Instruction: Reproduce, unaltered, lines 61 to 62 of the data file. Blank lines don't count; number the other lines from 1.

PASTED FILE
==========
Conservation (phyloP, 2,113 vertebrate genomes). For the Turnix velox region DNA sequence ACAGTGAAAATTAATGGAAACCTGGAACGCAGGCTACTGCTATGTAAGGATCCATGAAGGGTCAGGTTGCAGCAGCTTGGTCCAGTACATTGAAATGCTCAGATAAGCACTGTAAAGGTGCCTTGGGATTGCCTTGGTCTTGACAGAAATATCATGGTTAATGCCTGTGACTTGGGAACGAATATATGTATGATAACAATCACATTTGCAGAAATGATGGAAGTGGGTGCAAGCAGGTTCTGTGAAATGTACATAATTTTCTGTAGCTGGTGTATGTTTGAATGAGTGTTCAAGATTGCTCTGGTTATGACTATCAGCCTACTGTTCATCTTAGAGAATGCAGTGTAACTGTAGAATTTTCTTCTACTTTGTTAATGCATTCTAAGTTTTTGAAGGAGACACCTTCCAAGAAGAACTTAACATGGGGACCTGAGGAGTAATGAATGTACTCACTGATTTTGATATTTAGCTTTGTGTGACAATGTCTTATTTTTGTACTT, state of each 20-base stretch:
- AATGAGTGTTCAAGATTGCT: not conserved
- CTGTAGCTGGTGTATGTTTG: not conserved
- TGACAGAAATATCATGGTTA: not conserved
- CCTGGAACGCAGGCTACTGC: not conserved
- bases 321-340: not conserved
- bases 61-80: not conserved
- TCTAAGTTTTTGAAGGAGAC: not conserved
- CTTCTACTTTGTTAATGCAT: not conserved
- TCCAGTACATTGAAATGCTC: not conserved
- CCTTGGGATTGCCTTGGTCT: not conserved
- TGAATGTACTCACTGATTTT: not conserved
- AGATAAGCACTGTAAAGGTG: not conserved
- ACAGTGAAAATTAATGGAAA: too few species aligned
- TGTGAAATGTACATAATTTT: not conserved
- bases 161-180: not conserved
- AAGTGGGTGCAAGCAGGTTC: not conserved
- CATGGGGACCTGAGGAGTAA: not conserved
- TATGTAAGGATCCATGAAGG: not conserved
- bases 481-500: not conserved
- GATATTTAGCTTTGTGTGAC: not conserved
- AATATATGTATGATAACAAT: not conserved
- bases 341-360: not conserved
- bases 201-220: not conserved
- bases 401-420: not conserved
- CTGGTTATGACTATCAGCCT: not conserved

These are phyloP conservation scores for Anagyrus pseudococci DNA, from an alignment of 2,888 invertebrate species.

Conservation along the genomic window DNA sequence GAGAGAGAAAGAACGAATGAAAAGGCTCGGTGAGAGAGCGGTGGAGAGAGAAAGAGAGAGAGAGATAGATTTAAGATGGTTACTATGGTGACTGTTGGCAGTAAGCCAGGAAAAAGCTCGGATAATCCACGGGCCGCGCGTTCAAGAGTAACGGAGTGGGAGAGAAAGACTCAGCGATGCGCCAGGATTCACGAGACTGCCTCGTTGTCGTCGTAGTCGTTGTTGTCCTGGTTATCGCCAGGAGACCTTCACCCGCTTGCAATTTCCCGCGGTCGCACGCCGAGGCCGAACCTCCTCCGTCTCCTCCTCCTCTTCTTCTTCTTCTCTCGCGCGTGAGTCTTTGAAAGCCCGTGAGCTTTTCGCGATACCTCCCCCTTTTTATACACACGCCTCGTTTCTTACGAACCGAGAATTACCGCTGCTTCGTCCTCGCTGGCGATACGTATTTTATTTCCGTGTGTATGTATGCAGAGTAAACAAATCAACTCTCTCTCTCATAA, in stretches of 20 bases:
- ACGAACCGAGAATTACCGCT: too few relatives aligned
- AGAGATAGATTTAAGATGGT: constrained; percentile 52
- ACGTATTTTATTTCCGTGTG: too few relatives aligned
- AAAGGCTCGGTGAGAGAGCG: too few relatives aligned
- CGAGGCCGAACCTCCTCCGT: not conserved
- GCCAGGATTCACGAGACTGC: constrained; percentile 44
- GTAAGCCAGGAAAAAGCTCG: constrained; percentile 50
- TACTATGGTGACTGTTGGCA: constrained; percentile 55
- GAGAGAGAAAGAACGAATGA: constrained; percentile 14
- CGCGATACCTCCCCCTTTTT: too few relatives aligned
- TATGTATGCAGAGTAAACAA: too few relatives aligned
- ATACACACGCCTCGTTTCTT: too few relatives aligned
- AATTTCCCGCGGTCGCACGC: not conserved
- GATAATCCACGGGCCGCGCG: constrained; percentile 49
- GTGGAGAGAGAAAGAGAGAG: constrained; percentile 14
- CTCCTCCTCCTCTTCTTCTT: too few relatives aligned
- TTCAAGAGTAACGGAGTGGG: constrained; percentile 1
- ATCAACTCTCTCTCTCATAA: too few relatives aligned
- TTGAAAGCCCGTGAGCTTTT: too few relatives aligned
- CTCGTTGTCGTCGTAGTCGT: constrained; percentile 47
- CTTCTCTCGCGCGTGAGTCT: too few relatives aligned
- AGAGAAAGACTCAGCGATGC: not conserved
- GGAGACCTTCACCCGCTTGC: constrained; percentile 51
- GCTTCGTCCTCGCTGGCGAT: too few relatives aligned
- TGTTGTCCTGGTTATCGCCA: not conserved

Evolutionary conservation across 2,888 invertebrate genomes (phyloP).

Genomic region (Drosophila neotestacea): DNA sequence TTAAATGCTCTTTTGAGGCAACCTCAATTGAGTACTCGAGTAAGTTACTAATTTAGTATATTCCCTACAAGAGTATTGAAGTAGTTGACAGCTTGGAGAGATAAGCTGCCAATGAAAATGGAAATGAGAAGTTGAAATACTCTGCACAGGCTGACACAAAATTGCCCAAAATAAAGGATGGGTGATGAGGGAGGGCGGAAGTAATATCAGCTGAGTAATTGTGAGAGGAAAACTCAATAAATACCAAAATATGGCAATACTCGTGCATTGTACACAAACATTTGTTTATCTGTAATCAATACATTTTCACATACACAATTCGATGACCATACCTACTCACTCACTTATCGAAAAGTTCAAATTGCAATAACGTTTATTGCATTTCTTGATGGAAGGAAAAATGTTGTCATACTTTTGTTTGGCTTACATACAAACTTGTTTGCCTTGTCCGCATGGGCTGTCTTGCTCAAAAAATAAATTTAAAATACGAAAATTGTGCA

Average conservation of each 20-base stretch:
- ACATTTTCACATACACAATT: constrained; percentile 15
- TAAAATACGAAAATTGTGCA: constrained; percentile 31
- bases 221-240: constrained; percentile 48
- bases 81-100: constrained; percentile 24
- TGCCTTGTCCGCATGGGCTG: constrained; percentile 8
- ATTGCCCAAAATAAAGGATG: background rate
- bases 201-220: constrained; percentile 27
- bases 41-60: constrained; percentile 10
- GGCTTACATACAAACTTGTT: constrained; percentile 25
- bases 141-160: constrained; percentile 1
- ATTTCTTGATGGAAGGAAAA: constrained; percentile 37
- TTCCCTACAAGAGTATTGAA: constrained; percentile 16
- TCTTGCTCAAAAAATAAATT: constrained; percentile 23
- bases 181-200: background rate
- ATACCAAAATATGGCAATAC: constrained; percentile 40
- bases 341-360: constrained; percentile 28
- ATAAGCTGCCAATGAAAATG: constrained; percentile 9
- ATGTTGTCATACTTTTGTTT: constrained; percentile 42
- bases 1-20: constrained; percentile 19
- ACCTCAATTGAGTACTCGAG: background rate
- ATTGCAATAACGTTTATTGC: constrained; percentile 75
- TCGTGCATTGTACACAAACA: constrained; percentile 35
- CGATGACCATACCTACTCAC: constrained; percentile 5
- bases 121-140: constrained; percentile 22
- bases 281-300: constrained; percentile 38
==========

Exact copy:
- TGCCTTGTCCGCATGGGCTG: constrained; percentile 8
- ATTGCCCAAAATAAAGGATG: background rate